When creating artwork I usually have to make custom tools, these tools are often quite useful, as they are designed specifically by me for a task that is usually strange or perhaps where the solution is not as readily available online. They include tools to help analyse metadata and language as well as more visual solutions to help the creation of generative art.

I've been asked multiple times about how I go about creating these tools and whether I would make them open source so now, one by one I will be making them open source and adding them to my python module 'stormkit'.

First is my multiple mood sentiment analysis based on the 'bag of words' model. This class is created for two purposes, to extract the degree of multiple emotions from text (currently positivity, negativity, anger, worry, sadness and scare) and to do this in a lightweight and fast manor, allowing large computations of small text (e.g. tweets) at significantly fast speeds. It's a great class that is at the heart of both "The Watsons, 2016" and "A.M.I, 2017". It's also incredibly simple to use.

How to use stormkit

stormkit is written in python and can be installed easily with pip, alternativly the git repo for the module is here. To install with pip simply run:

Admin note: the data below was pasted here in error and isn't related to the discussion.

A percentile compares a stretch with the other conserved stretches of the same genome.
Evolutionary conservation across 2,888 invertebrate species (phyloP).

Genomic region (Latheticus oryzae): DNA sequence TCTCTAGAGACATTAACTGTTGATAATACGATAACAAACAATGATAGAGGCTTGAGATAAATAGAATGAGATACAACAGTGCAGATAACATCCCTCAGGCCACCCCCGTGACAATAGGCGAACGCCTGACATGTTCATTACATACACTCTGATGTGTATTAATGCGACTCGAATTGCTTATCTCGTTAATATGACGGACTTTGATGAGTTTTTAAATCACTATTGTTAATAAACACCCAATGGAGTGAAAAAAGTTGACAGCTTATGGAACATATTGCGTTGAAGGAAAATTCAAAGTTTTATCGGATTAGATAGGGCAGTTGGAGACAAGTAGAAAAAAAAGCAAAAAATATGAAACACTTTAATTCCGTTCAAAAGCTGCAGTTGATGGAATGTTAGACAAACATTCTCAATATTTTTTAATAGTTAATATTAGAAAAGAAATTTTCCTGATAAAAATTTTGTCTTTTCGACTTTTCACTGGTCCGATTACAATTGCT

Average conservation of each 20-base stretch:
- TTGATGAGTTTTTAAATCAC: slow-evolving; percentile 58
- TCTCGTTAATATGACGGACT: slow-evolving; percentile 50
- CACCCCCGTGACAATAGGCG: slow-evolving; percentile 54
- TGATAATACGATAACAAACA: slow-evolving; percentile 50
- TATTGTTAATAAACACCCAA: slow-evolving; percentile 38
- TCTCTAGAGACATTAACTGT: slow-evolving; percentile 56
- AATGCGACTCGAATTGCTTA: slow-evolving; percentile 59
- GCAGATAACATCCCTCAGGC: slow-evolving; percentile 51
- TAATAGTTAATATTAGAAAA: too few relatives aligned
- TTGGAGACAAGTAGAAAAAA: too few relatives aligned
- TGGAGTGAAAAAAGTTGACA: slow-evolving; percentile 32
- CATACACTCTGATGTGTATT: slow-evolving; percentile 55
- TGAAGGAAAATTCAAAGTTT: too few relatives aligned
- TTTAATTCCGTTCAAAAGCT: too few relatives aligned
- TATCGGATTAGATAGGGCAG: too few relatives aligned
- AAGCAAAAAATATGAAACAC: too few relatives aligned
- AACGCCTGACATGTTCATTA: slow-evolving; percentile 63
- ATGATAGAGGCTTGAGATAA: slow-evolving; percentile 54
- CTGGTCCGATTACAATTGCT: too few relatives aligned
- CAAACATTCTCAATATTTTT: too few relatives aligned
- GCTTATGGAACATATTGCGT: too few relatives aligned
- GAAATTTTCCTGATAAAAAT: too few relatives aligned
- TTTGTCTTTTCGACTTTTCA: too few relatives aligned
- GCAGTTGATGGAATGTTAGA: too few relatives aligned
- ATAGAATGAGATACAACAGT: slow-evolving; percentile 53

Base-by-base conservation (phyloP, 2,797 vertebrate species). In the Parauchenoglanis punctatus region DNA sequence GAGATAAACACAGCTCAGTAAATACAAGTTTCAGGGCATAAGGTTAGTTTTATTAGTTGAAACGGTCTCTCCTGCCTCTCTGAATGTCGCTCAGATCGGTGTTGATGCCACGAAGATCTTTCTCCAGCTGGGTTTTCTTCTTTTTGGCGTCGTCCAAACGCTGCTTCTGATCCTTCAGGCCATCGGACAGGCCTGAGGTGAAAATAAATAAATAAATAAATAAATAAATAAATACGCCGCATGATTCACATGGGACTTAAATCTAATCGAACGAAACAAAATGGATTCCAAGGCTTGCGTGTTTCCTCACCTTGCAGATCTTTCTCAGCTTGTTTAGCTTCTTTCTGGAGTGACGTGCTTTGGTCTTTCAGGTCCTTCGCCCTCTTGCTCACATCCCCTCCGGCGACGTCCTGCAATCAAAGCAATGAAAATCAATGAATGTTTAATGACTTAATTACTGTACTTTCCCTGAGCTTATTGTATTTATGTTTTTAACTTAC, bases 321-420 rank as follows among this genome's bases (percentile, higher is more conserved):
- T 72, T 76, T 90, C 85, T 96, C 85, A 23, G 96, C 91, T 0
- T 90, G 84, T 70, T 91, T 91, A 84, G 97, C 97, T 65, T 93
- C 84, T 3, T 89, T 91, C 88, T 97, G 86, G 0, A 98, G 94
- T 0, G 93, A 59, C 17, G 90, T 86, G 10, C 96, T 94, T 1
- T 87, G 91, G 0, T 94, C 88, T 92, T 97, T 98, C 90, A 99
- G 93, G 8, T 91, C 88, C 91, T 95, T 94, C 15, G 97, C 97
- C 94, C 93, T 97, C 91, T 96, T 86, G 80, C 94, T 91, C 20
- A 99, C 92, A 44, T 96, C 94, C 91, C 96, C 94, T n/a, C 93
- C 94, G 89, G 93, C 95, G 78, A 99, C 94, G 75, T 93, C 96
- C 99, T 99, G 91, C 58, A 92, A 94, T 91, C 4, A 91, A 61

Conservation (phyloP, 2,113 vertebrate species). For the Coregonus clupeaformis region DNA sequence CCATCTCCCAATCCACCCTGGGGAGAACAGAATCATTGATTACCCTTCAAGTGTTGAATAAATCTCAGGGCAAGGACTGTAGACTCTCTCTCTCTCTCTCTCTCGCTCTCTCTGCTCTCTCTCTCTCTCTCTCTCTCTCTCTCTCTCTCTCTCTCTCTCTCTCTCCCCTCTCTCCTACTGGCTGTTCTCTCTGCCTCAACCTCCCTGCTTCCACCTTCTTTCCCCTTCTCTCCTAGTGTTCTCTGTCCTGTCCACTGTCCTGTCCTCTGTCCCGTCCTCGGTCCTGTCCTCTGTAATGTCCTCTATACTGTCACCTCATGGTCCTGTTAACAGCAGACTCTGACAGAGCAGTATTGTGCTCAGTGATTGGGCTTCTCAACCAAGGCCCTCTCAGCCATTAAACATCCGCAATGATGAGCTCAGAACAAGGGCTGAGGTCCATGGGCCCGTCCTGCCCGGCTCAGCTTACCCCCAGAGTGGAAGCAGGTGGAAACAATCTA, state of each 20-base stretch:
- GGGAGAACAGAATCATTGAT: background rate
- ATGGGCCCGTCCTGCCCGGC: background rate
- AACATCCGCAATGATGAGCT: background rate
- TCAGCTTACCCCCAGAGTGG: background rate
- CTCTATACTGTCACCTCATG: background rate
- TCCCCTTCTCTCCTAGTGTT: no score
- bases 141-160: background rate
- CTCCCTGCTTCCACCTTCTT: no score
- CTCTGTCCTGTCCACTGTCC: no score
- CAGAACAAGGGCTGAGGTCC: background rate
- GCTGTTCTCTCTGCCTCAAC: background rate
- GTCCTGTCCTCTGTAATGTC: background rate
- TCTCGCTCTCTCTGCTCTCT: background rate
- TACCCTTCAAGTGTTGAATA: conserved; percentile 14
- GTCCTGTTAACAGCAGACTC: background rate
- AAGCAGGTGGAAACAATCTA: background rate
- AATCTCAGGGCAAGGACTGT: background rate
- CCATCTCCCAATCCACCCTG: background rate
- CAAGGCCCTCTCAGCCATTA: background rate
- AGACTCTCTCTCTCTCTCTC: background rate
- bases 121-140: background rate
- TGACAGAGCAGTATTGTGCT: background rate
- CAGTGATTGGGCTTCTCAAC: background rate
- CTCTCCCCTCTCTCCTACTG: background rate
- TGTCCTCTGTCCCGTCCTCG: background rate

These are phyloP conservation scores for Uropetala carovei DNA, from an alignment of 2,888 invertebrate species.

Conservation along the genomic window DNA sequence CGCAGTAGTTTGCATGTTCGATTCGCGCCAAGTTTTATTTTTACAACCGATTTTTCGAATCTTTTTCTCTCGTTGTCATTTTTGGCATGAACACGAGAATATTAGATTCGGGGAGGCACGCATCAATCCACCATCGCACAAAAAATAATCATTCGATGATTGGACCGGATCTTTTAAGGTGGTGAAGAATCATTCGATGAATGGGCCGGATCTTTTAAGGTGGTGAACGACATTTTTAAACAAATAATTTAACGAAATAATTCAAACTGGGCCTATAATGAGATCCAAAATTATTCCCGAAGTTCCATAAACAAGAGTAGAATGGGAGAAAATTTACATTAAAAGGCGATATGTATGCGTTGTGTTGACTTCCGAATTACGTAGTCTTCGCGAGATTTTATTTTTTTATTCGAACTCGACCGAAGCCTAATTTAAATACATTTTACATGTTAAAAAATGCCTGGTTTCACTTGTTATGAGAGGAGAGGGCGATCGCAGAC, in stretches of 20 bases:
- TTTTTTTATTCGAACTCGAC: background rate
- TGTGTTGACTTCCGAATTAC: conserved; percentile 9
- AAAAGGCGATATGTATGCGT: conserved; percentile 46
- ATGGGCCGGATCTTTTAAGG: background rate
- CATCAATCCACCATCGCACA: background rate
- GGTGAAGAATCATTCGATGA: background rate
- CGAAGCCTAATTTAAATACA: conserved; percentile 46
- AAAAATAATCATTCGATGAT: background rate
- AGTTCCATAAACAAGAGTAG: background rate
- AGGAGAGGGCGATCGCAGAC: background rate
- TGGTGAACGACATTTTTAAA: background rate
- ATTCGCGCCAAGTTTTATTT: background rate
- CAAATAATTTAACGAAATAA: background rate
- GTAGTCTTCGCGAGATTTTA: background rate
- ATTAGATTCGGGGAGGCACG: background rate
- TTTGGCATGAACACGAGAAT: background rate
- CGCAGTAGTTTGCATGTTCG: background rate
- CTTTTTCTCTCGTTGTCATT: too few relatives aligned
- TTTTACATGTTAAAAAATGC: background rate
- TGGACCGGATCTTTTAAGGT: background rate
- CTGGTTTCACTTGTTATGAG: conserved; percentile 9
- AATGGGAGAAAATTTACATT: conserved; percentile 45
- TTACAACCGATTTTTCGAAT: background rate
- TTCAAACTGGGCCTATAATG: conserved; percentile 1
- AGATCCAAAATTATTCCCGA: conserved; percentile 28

pip install stormkit

To initiate the class call

sentiment = MultiMoodSentimentAnalysis()

To analyse a string call the function analyse_text(), this will return a 'SentimentResult' object

result = sen.analyse_text("I hate Trump, I'm furious, but I love ice cream.")

To check if any errors occurred simply check the error variable, this should be done whenever creating a new 'SentimentResult' object

if result.error is None: print(result.decimals) else: print(result.error)

To get the results of the sentiment analysis use one of the following

# this is the raw data, including everything from words matched, # occurrences and different types of mood. Good for debugging result.raw # this returns an array containing the string of the dominant # emotion(s) within the text, note - this can be more than one result.majority_emotion # this returns the decimals of emotions within the text # (in a dictionary), this is a float within the value of 0.0 # and 1.0, the emotion name is the key result.decimals # this returns an array containing the words that were matched for # the specified emotion, for example ["sad", "upset"] result.words_for_emotion("angry")